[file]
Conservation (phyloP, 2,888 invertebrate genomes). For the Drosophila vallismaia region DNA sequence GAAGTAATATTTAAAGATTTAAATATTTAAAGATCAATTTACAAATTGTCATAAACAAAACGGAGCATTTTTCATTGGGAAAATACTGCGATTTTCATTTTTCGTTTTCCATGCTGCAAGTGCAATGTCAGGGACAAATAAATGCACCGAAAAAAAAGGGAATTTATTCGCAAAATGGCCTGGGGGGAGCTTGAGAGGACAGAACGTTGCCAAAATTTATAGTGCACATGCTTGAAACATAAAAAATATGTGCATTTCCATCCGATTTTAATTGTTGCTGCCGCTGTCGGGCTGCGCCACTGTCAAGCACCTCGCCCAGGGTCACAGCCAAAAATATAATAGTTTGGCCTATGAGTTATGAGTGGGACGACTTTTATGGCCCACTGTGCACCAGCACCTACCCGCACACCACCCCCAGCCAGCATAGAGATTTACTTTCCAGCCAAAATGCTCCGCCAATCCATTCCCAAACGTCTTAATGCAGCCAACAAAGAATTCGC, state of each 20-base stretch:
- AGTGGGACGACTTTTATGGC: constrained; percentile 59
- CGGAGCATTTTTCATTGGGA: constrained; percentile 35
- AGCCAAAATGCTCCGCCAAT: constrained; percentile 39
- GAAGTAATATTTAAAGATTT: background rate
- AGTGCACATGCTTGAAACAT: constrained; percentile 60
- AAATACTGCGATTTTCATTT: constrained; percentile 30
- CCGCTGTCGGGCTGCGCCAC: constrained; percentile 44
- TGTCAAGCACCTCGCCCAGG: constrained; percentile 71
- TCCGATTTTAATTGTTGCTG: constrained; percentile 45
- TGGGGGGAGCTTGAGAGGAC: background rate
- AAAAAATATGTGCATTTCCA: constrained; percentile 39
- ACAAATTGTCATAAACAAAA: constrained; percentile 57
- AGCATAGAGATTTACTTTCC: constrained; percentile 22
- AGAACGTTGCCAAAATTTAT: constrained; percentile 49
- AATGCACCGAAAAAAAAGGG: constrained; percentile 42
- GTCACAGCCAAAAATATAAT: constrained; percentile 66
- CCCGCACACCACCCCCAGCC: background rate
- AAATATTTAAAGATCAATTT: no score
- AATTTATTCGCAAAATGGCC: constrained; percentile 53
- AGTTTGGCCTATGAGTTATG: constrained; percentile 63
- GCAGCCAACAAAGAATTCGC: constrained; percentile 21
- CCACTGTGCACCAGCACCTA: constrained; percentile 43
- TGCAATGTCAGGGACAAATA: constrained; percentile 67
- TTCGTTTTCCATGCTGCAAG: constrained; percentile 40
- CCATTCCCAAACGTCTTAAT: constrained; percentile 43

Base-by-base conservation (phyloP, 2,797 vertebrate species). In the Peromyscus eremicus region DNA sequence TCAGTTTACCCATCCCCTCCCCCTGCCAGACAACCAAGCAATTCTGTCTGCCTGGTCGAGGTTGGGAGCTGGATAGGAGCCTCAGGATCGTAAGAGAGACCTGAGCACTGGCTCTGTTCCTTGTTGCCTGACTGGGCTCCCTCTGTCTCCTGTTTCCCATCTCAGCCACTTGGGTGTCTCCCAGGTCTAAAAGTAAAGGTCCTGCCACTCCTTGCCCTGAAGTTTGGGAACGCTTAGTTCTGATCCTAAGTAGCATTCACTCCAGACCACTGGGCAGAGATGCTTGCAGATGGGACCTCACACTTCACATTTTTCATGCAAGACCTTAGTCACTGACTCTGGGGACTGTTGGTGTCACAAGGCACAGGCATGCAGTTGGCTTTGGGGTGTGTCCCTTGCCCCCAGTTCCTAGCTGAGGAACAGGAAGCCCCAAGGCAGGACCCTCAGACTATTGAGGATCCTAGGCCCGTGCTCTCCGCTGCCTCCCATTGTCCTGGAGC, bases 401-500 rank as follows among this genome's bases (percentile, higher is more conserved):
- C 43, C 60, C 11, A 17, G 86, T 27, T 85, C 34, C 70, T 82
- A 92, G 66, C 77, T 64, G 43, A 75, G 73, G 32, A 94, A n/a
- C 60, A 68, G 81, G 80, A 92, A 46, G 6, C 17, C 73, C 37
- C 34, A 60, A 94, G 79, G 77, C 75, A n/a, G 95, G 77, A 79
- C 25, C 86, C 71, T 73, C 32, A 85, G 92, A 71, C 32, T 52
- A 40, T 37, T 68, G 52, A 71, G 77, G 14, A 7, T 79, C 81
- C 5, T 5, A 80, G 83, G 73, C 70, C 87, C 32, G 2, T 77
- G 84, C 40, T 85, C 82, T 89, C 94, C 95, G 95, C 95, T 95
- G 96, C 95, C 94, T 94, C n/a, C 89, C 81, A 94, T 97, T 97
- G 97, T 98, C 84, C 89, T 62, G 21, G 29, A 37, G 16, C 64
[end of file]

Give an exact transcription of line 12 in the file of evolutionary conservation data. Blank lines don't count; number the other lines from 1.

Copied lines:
- AAAAAATATGTGCATTTCCA: constrained; percentile 39